26th Jan 2024
The world's oldest wild bird - "Wisdom" the albatross returns to Midway Island
The world’s oldest known wild bird, a Laysan Albatross known as “Wisdom”, has recently returned to the remote Pacific Island of Midway where she has been breeding for over sixty years.
Wisdom was first ringed in 1956 whilst breeding on the island and was believed to be a minimum of five years old meaning that she is now at least 73 years old !! During her long life, this amazing albatross is believed to have produced as many as sixty eggs and raised around thirty chicks.
Although her most recent mate has not been seen for a couple of seasons, nevertheless, Wisdom has recently been seeing displaying with other albatrosses on the island.
As the first sightings of her this season were in early December 2023, it seems highly unlikely that this amazing individual will succeed in raising yet another youngster during 2024 having last done so at the tender age of seventy.
Midway Island is, of course, famous from the battles of the Second World War, however, the island is now a nature reserve run by the US Fish and Wildlife Service and there are believed to be over 400,000 pairs of Laysan Albatrosses breeding on the island.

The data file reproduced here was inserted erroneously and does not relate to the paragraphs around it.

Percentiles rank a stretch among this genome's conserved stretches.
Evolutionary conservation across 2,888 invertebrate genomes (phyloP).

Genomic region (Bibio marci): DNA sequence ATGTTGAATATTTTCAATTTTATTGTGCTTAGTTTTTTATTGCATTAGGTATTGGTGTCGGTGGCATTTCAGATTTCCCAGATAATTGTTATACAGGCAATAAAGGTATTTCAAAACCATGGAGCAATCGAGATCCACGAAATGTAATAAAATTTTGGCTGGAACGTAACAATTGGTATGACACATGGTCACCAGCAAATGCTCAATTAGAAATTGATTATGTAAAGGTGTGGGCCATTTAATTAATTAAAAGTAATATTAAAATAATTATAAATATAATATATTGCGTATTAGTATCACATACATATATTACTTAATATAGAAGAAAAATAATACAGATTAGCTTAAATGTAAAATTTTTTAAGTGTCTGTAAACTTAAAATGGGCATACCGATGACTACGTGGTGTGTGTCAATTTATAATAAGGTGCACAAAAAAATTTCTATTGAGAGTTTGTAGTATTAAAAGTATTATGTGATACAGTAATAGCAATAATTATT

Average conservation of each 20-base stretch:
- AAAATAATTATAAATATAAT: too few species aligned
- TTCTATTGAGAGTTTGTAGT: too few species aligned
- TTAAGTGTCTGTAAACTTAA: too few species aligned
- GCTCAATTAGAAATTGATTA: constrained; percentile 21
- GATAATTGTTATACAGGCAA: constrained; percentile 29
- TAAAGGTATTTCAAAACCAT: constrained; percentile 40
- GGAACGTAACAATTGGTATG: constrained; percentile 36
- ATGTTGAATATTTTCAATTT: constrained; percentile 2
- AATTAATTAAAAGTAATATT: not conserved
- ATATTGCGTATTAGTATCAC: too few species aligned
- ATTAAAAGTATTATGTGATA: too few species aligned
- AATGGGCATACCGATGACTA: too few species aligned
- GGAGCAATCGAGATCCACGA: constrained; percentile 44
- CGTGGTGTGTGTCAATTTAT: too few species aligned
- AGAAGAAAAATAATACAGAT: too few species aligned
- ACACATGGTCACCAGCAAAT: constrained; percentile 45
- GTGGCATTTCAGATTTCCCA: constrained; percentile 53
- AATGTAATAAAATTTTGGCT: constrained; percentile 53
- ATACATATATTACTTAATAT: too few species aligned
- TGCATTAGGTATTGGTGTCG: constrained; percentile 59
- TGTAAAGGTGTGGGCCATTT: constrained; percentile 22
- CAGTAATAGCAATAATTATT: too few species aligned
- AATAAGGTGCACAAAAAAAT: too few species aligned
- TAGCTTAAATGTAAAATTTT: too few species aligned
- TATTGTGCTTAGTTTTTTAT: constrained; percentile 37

As well as these, a handful of Short-tailed Albatrosses have recently started breeding on Midway Island, a species which otherwise is only found on Torishima Island (south of Japan) and on a disputed island in the East China Sea.
Whilst tourist visits to Midway Island are now no longer possible, both Laysan and Short-tailed Albatrosses are regularly seen on the latter stages of the West Pacific Odyssey which is available through Limosa and WildWings. In recent years, the Japanese authorities have given permission for the ship to circumnavigate the island (as only researchers are permitted to go ashore) allowing participants to have views of hundreds of albatrosses including the colonies of the rare Short-tailed.
To read more about the West Pacific Odyssey please click here.
Wisdom, the world's oldest known wild bird © Keegan Rankin/USFWS